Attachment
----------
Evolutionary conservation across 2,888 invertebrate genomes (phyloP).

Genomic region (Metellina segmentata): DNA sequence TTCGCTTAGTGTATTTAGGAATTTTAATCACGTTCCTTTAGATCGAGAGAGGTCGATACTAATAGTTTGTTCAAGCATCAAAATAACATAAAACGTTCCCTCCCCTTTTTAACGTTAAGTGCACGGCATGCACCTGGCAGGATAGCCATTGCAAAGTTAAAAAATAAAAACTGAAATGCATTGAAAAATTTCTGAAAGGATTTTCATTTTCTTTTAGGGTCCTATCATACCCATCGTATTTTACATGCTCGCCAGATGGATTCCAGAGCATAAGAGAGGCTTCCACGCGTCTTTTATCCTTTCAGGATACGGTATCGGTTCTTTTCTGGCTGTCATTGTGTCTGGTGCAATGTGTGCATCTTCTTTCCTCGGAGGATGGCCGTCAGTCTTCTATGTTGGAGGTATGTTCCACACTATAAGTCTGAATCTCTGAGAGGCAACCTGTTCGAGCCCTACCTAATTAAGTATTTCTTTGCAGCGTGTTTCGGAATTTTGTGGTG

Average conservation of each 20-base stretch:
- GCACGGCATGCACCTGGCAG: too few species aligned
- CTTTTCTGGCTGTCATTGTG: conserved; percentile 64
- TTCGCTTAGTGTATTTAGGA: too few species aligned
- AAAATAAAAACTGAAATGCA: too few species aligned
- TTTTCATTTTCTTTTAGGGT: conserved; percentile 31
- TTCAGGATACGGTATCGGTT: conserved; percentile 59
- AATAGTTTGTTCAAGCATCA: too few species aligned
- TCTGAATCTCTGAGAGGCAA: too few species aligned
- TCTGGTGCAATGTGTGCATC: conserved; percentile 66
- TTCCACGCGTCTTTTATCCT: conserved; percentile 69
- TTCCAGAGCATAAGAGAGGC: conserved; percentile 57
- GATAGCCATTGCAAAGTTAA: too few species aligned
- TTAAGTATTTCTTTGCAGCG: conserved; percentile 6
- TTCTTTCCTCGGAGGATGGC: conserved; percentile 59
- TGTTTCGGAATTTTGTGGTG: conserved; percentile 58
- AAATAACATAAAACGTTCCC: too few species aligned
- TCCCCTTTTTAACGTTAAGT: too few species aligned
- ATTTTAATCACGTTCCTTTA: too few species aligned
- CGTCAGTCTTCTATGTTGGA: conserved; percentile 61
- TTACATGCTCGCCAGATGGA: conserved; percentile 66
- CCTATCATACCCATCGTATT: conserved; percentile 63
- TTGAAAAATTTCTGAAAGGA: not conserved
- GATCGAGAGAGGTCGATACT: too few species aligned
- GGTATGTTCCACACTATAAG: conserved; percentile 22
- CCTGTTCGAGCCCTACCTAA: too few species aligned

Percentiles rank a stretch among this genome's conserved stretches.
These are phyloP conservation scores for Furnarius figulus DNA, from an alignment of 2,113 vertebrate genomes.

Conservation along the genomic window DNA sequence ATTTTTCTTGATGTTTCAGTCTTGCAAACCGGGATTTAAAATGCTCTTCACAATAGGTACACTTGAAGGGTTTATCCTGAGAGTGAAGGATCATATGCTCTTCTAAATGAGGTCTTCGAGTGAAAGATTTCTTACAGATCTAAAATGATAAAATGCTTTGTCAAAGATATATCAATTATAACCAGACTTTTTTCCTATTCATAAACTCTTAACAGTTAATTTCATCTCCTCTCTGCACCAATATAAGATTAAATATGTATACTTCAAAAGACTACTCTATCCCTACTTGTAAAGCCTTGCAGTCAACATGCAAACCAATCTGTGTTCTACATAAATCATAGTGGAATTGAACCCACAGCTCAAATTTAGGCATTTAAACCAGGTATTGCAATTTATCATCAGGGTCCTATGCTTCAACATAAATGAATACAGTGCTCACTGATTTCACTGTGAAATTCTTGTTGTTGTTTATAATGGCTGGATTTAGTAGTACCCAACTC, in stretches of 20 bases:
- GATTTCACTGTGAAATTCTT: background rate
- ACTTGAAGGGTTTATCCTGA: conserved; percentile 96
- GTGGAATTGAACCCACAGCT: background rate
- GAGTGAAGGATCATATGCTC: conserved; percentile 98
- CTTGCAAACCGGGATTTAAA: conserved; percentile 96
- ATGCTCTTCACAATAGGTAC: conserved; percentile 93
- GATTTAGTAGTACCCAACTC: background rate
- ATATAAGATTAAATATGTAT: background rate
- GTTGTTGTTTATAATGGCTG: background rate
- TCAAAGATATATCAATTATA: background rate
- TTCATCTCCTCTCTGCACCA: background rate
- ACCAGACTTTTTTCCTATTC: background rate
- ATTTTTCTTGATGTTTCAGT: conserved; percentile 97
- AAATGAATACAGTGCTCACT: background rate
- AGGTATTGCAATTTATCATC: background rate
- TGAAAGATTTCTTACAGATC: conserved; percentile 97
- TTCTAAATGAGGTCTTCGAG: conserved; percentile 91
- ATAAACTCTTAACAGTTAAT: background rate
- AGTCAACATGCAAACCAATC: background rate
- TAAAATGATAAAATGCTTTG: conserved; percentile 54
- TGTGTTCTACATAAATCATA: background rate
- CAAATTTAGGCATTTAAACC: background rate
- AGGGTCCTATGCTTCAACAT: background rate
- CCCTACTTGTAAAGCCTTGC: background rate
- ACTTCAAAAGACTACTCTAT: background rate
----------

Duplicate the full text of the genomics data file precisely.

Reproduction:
Evolutionary conservation across 2,888 invertebrate genomes (phyloP).

Genomic region (Metellina segmentata): DNA sequence TTCGCTTAGTGTATTTAGGAATTTTAATCACGTTCCTTTAGATCGAGAGAGGTCGATACTAATAGTTTGTTCAAGCATCAAAATAACATAAAACGTTCCCTCCCCTTTTTAACGTTAAGTGCACGGCATGCACCTGGCAGGATAGCCATTGCAAAGTTAAAAAATAAAAACTGAAATGCATTGAAAAATTTCTGAAAGGATTTTCATTTTCTTTTAGGGTCCTATCATACCCATCGTATTTTACATGCTCGCCAGATGGATTCCAGAGCATAAGAGAGGCTTCCACGCGTCTTTTATCCTTTCAGGATACGGTATCGGTTCTTTTCTGGCTGTCATTGTGTCTGGTGCAATGTGTGCATCTTCTTTCCTCGGAGGATGGCCGTCAGTCTTCTATGTTGGAGGTATGTTCCACACTATAAGTCTGAATCTCTGAGAGGCAACCTGTTCGAGCCCTACCTAATTAAGTATTTCTTTGCAGCGTGTTTCGGAATTTTGTGGTG

Average conservation of each 20-base stretch:
- GCACGGCATGCACCTGGCAG: too few species aligned
- CTTTTCTGGCTGTCATTGTG: conserved; percentile 64
- TTCGCTTAGTGTATTTAGGA: too few species aligned
- AAAATAAAAACTGAAATGCA: too few species aligned
- TTTTCATTTTCTTTTAGGGT: conserved; percentile 31
- TTCAGGATACGGTATCGGTT: conserved; percentile 59
- AATAGTTTGTTCAAGCATCA: too few species aligned
- TCTGAATCTCTGAGAGGCAA: too few species aligned
- TCTGGTGCAATGTGTGCATC: conserved; percentile 66
- TTCCACGCGTCTTTTATCCT: conserved; percentile 69
- TTCCAGAGCATAAGAGAGGC: conserved; percentile 57
- GATAGCCATTGCAAAGTTAA: too few species aligned
- TTAAGTATTTCTTTGCAGCG: conserved; percentile 6
- TTCTTTCCTCGGAGGATGGC: conserved; percentile 59
- TGTTTCGGAATTTTGTGGTG: conserved; percentile 58
- AAATAACATAAAACGTTCCC: too few species aligned
- TCCCCTTTTTAACGTTAAGT: too few species aligned
- ATTTTAATCACGTTCCTTTA: too few species aligned
- CGTCAGTCTTCTATGTTGGA: conserved; percentile 61
- TTACATGCTCGCCAGATGGA: conserved; percentile 66
- CCTATCATACCCATCGTATT: conserved; percentile 63
- TTGAAAAATTTCTGAAAGGA: not conserved
- GATCGAGAGAGGTCGATACT: too few species aligned
- GGTATGTTCCACACTATAAG: conserved; percentile 22
- CCTGTTCGAGCCCTACCTAA: too few species aligned

Percentiles rank a stretch among this genome's conserved stretches.
These are phyloP conservation scores for Furnarius figulus DNA, from an alignment of 2,113 vertebrate genomes.

Conservation along the genomic window DNA sequence ATTTTTCTTGATGTTTCAGTCTTGCAAACCGGGATTTAAAATGCTCTTCACAATAGGTACACTTGAAGGGTTTATCCTGAGAGTGAAGGATCATATGCTCTTCTAAATGAGGTCTTCGAGTGAAAGATTTCTTACAGATCTAAAATGATAAAATGCTTTGTCAAAGATATATCAATTATAACCAGACTTTTTTCCTATTCATAAACTCTTAACAGTTAATTTCATCTCCTCTCTGCACCAATATAAGATTAAATATGTATACTTCAAAAGACTACTCTATCCCTACTTGTAAAGCCTTGCAGTCAACATGCAAACCAATCTGTGTTCTACATAAATCATAGTGGAATTGAACCCACAGCTCAAATTTAGGCATTTAAACCAGGTATTGCAATTTATCATCAGGGTCCTATGCTTCAACATAAATGAATACAGTGCTCACTGATTTCACTGTGAAATTCTTGTTGTTGTTTATAATGGCTGGATTTAGTAGTACCCAACTC, in stretches of 20 bases:
- GATTTCACTGTGAAATTCTT: background rate
- ACTTGAAGGGTTTATCCTGA: conserved; percentile 96
- GTGGAATTGAACCCACAGCT: background rate
- GAGTGAAGGATCATATGCTC: conserved; percentile 98
- CTTGCAAACCGGGATTTAAA: conserved; percentile 96
- ATGCTCTTCACAATAGGTAC: conserved; percentile 93
- GATTTAGTAGTACCCAACTC: background rate
- ATATAAGATTAAATATGTAT: background rate
- GTTGTTGTTTATAATGGCTG: background rate
- TCAAAGATATATCAATTATA: background rate
- TTCATCTCCTCTCTGCACCA: background rate
- ACCAGACTTTTTTCCTATTC: background rate
- ATTTTTCTTGATGTTTCAGT: conserved; percentile 97
- AAATGAATACAGTGCTCACT: background rate
- AGGTATTGCAATTTATCATC: background rate
- TGAAAGATTTCTTACAGATC: conserved; percentile 97
- TTCTAAATGAGGTCTTCGAG: conserved; percentile 91
- ATAAACTCTTAACAGTTAAT: background rate
- AGTCAACATGCAAACCAATC: background rate
- TAAAATGATAAAATGCTTTG: conserved; percentile 54
- TGTGTTCTACATAAATCATA: background rate
- CAAATTTAGGCATTTAAACC: background rate
- AGGGTCCTATGCTTCAACAT: background rate
- CCCTACTTGTAAAGCCTTGC: background rate
- ACTTCAAAAGACTACTCTAT: background rate